British PM May defends strikes in Syria

Cornelia Mascio
Aprile 17, 2018

Comparisons are being drawn between the Syrian airstrikes and the beginning of the Iraq War.

Prime Minister Theresa May's meeting on Tuesday will come ahead of a summit of Commonwealth leaders this week, after more than 140 British MPs demanded her government stop treating members of the Windrush generation as illegal migrants.

More than 390 allegations of chemical weapon use in Syria have been recorded by the Organization for the Prohibition of Chemical Weapons (OPCW) since 2014, the British envoy to the group said earlier Monday.

But Boris Johnson, the Foreign Secretary, poured scorn on calls for a referendum on the exit deal.

Stewart added: "As time has gone by, the information that we are receiving about the terms and conditions of that separation are quite unlike the terms and conditions that were spoken of so loosely during the 2016 campaign".

Liberal Democrat MP Layla Moran, a leading supporter of the People's Vote campaign, said:"It may seem like the odds are stacked against us as a movement, but fighting for what you believe in is never easy. There has been a 2000 per cent increase in Russian trolls in the last 24 hours", a Pentagon spokesman Dana White said.

May said the presence of helicopters and the use of barrel bombs pointed the finger of blame squarely at the government of Syrian President Bashar Assad.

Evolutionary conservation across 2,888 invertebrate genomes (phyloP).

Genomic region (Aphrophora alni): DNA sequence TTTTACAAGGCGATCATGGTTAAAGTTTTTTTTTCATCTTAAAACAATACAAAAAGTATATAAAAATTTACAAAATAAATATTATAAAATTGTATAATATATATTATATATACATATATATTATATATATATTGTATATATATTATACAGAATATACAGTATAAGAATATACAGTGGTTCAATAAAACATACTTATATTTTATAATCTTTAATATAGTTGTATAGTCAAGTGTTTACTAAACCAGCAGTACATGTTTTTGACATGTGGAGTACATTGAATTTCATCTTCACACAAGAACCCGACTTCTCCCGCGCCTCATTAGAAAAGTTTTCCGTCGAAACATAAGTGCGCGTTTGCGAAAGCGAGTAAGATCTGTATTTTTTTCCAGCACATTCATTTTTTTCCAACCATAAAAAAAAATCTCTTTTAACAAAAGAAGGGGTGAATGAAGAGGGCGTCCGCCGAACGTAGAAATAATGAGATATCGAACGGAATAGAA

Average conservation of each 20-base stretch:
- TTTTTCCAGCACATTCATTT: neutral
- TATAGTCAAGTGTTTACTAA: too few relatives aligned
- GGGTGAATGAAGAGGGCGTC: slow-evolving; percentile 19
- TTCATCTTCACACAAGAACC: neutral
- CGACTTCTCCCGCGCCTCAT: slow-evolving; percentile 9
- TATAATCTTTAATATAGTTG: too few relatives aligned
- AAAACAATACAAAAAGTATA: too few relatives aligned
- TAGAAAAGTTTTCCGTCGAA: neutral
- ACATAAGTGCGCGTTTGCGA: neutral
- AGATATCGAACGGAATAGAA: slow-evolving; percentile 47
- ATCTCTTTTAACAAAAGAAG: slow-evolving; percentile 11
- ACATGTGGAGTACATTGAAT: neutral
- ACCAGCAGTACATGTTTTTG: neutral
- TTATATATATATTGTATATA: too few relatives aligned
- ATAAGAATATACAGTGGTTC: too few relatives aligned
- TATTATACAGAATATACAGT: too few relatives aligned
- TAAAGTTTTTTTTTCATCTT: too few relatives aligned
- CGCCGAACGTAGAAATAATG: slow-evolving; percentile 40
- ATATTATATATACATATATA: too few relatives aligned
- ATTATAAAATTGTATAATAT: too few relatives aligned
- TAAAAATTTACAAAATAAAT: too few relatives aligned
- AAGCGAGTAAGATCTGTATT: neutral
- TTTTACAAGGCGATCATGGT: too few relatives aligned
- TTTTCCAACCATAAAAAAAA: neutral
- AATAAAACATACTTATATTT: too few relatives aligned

While Umunna warned leftist Labour leader Jeremy Corbyn against "aiding and abetting" a full Brexit, Soubry claimed that pro-Brexit Conservatives were veering towards "extremism".

He also noted that the UK, US and France did not intend "to disrupt strategic targets" in Syria. But the after-the-fact debate - without a binding vote - did not satisfy angry opposition lawmakers.

Saying she had no doubt the "Syrian regime" was behind an attack which she called a "stain on humanity", May told lawmakers she had acted in the national interest and refused to say whether she would seek their approval for further action.

She accused Syria, aided by Russian Federation, of trying to block an investigation into the gas attack by the global chemical weapons watchdog.

Her remarks came as she briefed lawmakers at the House of Commons about the weekend airstrikes held with the USA and France, which targeted the Assad regime's chemical weapons facilities.

He said with or without the vote it would be "largely symbolic" and would mainly just acknowledge that Parliament has had its say.

"Taqsis depot is what we wanted to be hit".

He said the joint action of the U.S., Britain and France was aimed at placing a prohibitive cost on the use of chemical weapons and degrading Assad's ability to use them.

Syria and Russian Federation have both denied that Syrian government forces carried out the Douma gas attack, suggesting it may have been staged to implicate them.

After the arrival of the first group of West Indian immigrants on the ship Empire Windrush in 1948, many more followed to help rebuild Britain in the wake of World War II.

Much of the criticism directed towards the government is to do with the perception that the United Kingdom is merely following President Donald Trump's lead in order to foster goodwill ahead of the country's departure from the EU.

"We have seen the individual stories, and they have been, some of them, awful to hear, and that is why I have acted", Rudd said.

Altre relazioniGrafFiotech

Discuti questo articolo

Segui i nostri GIORNALE